LOADED QUESTION! Jeez, I think the best way I’ve heard “style” explained to me is this: It’s how a particular artist breaks the rules. So I assure you, I’m just stumbling through everything like 70’s Clark Kent. But really, it’s a difficult thing to narrow down.  It’s a constant struggle/endeavor to dissect all the things you love and are influenced by. It demands that you be critical and parse out the things you love, the things that don’t work, and the things that are uniquely THAT artist. PLUS, you have to do this in a manner that appeals to your heart, your intended audience, whilst not outright copying. It can be daunting. However, that kinda gets pushed to the back of your mind when you’re Work-For-Hire. With that stuff, you NEED to be emotionally divorced from it. Your goal is to do professional work that serves two goals: accurately represents you as a professional and expresses what the client hired you to communicate.

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What part of your drawing and publishing processes do you enjoy the most? What part of your process do you find most challenging?

I’d have to say my favorite part of the process is at about 70% completion. Whether it’s a poster, cover, page, etc. Something happens after you’ve been hammering away at something for a while, waiting for that magical moment when something clicks…AND THEN IT DOES. It is joy without compare. By that point, you’ve done the legwork. The remaining path is laid out clearly. It’s the part that makes all the toiling worth it. The most challenging bit? STARTING THE PROJECT. It’s the worst. You have this blank canvas staring at you, and screaming at you for what you’re NOT doing. (In this case, LITERALLY, as my Adobe Suite is berating me for not updating.)

What artists have been important influences for you and your work?

WHOO BOY, where to start? The big 3 for me: Alan Davis, Katsuhiro Otomo, and JC Leyendecker. And then those branch out into more varied, focused areas of influence. But it ALWAYS comes back to those three. If I had to sum up why? The sheer amount of information they could communicate in single images. Be it panels or a cover. The picture has to tell a story. It’s a standard I work toward upholding with every piece I complete.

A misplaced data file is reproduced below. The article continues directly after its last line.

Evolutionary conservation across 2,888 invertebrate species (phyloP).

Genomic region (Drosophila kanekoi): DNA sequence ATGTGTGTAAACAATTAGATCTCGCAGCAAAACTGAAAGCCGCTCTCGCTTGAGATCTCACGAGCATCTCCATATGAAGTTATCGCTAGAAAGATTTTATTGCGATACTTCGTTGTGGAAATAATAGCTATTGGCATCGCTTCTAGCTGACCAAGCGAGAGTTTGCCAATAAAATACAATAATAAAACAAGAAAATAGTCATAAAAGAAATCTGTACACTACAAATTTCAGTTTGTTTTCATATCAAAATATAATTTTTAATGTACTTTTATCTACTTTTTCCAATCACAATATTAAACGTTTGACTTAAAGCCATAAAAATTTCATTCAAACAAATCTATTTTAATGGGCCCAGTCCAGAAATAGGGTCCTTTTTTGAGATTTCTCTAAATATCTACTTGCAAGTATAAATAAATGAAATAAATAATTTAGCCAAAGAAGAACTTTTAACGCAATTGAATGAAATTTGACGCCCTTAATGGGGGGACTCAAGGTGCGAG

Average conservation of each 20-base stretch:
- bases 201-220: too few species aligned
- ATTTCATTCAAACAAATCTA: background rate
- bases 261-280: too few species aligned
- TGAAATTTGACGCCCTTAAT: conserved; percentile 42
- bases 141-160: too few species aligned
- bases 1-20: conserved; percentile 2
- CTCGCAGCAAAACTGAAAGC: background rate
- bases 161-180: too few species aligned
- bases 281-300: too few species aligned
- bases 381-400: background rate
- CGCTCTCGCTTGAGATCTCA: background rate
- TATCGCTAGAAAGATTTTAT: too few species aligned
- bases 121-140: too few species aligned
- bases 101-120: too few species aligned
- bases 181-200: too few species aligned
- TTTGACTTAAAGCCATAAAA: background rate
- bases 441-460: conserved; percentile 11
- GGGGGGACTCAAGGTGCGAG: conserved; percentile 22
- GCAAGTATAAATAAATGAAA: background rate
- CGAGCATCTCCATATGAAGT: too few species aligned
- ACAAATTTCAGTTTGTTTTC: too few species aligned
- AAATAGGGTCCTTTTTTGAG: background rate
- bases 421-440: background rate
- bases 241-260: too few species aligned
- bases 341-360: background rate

What is some of the best advice you have received as an artist?

Until you know what you’re drawing, you draw what you see and not what you know. And even when you know it? LOOK AT IT AGAIN.

What do you love to geek out about?

Discovering obscure back-catalog stuff from my favorite creators (music, comics, etc). I love most things about giant robots really. Heavy into Transformers (SHOUTOUT to IDW’s Transformers: More Than Meets The Eye. It’s the best book you’re not reading.). Also, perfecting my recipe for Cornbreaded Chicken Wings.

SHAMELESS PLUG: Two Ton Rock God 2 is dropping sometime Summer 2017. It will expand on the vague ideas I had in the art book by 1000%. I can’t wait to share it with you all.

Thank you SO much. This has been a blast!

Thank you, Chris!

For more information about Chris Scott and his work follow him on Twitter, Tumblr, Facebook, and Instagram. In addition to releasing Two Ton Rock God 2 later this year, Chris plans to appear at AwesomeCon DC and Otakon DC, so get out there and see his stuff!

//Images courtesy of Chris Scott.  

Kate Gorman is editor of Art & Literature on Paper Droids. She is also the author of the speculative fiction novel ON THE ICE, the screenplay and creative how-to collection INT-EXT, and the locative fiction audio walk series GREENWAY QUARTET.